Immanuel Kant famously turned the empiricism-rationalism debate on its head by proposing that, instead of our mental representations of reality having to conform to objective reality, it is objective reality that must conform to our mental representations (if such objects are to be represented at all). Kant, of course, was steeped in ideas that the categories of understanding, which shape our experience of the external world, issue from some transcendental apperception – essentially a soul, or unique human rationality.
Humans seem to be evolutionarily predisposed towards interest in what other people are doing, since this has allowed for the social cohesion that’s been instrumental to our survival. There is also an element that, the more other people there are who care what a particular person says and does, the more people will care what that particular person says and does, creating a positive feedback loop. Social status in the form of notability must have developed as a way of attaining reproductive access.
Critical Theory is a methodology of critiquing power relations within society. It takes as axiomatic the new-Marxist analysis of oppressor-oppressed dynamics being inherent in all human relationships. As such, Critical Theory is not about whether such power dynamics exist, but in what ways they manifest. There is little talk about why these dynamics manifest.
What is the meaning of life? This question is profound, but has become so cliche that its profundity is often overlooked. The problem, though, is that to produce an answer to the question requires that we hold prerequisite suppositions: what is the nature of humanity? Where does meaning originate? Does meaning itself have some yet other transcendent meaning?
Poststructuralism is a theory of semiotics (language and signs) that, broadly speaking, says that meaning is an effect of language, rather than a cause. In other words, what things mean to us is formed by language as opposed to our language having a 1-to-1 correspondence with reality. This theory, of course, takes the blank slate theory axiomatically. But what if we combine it with evolutionary psychology?
Memes are not just the captioned images shared on Facebook and Twitter. The original conception of the term was to conceptualize the propagation of propositional and cultural information between human minds. But has human society reached a point where the natural selection of memes has stalled, thereby halting memetic evolution?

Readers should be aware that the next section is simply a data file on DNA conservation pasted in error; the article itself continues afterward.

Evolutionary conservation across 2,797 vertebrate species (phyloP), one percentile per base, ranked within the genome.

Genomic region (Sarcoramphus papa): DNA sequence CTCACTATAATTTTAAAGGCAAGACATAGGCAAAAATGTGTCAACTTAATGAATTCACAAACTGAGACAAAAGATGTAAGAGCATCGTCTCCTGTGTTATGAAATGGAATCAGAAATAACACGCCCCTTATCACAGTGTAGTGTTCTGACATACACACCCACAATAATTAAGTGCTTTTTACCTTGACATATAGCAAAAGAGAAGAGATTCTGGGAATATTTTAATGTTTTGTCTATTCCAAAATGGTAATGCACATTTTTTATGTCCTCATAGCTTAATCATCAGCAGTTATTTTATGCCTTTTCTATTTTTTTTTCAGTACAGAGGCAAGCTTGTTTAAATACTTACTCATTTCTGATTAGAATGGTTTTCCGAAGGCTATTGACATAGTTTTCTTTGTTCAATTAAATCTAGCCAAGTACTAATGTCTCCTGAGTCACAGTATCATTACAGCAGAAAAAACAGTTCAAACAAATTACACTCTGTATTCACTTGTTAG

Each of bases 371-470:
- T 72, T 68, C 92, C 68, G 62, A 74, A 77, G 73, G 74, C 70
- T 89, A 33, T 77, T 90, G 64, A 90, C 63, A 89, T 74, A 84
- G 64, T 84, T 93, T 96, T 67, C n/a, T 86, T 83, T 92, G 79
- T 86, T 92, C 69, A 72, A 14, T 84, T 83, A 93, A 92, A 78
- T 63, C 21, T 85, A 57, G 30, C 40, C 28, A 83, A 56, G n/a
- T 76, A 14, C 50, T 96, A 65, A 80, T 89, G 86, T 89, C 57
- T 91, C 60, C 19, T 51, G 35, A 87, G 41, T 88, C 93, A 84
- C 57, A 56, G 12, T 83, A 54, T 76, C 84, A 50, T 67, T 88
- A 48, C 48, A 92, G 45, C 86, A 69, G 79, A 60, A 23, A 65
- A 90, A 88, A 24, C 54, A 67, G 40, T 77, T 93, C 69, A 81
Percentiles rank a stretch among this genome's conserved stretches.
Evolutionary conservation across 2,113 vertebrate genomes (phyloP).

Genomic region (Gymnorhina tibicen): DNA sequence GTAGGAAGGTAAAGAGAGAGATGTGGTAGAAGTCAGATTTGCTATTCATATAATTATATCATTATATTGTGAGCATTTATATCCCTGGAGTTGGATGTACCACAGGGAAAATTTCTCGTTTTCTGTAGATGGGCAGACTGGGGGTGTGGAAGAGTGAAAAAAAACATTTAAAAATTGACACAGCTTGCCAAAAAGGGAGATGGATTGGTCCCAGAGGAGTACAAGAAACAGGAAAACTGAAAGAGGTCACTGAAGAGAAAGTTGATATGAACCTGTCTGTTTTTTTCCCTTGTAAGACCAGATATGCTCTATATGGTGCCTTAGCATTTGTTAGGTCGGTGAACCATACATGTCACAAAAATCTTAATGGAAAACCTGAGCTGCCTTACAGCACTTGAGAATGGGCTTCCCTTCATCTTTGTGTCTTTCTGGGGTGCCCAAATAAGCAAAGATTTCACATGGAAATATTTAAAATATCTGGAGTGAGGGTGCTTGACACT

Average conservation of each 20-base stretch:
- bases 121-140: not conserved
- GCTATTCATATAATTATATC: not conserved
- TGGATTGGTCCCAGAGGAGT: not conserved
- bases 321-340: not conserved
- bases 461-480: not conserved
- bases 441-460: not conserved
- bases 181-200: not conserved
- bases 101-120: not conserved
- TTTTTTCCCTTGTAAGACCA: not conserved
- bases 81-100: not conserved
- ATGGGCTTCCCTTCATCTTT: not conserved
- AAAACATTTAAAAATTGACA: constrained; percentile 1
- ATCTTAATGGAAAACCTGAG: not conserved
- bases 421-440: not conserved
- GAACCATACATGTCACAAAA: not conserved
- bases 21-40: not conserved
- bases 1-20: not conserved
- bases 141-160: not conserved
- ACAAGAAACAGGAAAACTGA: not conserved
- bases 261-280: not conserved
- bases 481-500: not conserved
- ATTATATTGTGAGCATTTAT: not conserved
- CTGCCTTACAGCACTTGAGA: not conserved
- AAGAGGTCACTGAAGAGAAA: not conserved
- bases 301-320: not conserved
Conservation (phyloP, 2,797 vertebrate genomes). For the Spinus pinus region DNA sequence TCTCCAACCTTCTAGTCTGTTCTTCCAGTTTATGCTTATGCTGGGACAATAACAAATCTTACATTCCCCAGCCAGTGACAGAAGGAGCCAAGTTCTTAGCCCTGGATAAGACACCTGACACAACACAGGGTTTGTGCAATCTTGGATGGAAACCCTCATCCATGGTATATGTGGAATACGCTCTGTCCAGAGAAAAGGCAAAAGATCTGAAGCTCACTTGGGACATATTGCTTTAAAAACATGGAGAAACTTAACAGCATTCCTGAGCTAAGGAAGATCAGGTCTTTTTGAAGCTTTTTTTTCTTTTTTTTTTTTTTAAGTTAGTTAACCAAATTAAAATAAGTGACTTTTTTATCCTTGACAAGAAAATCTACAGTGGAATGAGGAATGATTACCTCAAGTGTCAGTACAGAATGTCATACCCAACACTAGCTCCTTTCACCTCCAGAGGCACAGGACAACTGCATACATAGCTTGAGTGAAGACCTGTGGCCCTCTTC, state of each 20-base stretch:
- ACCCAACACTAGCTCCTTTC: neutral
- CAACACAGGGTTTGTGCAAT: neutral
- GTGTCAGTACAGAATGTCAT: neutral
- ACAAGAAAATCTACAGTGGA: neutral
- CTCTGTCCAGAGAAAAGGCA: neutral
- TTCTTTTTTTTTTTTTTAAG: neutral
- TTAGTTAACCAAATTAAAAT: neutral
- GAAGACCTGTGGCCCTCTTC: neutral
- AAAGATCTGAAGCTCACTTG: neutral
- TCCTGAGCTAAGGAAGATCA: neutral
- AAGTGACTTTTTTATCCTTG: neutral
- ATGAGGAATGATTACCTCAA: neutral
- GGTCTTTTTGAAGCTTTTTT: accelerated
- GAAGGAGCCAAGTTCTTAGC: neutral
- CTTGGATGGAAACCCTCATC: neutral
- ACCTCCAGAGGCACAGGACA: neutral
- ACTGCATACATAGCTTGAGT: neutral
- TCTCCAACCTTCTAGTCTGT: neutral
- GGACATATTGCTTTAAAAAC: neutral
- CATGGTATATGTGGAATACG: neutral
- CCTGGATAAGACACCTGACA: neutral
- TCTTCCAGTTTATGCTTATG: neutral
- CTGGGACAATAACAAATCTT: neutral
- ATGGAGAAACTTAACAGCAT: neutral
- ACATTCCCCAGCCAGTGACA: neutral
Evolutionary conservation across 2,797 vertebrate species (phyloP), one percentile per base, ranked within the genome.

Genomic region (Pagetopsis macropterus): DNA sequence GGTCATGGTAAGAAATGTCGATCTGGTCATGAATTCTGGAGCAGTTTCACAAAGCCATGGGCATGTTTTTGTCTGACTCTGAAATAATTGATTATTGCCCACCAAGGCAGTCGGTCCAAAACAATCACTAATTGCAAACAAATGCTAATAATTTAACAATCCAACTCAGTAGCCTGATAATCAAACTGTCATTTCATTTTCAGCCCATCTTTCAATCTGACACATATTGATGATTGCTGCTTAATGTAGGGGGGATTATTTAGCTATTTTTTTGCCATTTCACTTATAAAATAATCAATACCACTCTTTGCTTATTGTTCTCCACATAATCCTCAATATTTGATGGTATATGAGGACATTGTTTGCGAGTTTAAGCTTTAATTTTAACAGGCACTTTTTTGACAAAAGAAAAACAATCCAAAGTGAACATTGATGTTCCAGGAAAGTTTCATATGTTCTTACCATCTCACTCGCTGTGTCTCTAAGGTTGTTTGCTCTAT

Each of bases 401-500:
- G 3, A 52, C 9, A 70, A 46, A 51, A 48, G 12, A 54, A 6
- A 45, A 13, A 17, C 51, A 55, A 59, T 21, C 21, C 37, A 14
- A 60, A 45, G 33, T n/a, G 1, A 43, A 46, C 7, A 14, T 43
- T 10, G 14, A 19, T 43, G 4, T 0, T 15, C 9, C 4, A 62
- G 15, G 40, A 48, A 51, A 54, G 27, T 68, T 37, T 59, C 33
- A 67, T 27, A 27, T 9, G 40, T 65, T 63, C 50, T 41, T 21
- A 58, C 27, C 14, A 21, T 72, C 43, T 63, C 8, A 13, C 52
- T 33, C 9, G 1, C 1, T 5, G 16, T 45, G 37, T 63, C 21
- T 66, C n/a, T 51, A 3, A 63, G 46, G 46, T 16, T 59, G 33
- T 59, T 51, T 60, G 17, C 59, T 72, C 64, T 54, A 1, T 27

I just recently finished my three part series on evolution and was wondering about some practical uses for the theory. That’s when it struck me that measles was making a comeback due to people opting out of vaccinating their children for fear that the inoculation could be dangerous. Here is a proposal for solving all our problems.
Consciousness and qualia are problems that are still unsolved by philosophy, psychology, and neuroscience. My way of viewing consciousness and qualia is that consciousness is the process by which our brains organize the world into working models and qualia is the ‘stuff’ that consciousness uses to generate those models. For better or worse, both of these exist due to evolutionary forces. That means they’re fine tuned to a very specific sort of survival, not for any pure understanding of the world or ourselves. In order to understand the limitations of our own minds, we need to know the inner workings of how the world is organized in our minds on a fundamental level. That requires knowing the structure of our minds.
In this post, I am going to write a response/review of Jordan Peteron’s 2017 lecture titled Biblical Series I: Introduction to the Idea of God, which is available to watch on Youtube.
In part two, I will give a brief overview of the evidence for the theory of evolution. This is not an exhaustive compendium of all the evidence in support of the theory of evolution. It is already a long post, so I keep all my descriptions brief. If you are interested in learning more, I provide plenty of links to websites and peer reviewed papers all throughout.
It’s not absolutely necessary, but it may make more sense why this evidence is convincing if you understand how evolution works. For that, I suggest checking out part 1 of this primer first.
What follows are more conceptual aspects of evolution that build on the ideas discussed in the part 1. It’s not absolutely necessary, but I would recommend checking out part 2 first as well. In this conclusion to my three-part primer on evolution, I will discuss things like reproductive isolation, the different ways that evolution occurs, sexual selection, ecology, chaos theory, and evolutionary equilibrium.
Some people have anywhere from a slight misunderstanding to a complete lack of knowledge on how evolution by natural selection operates. I’m going to do a series on the subject to educate anyone who is confused by or interested in the theory of evolution.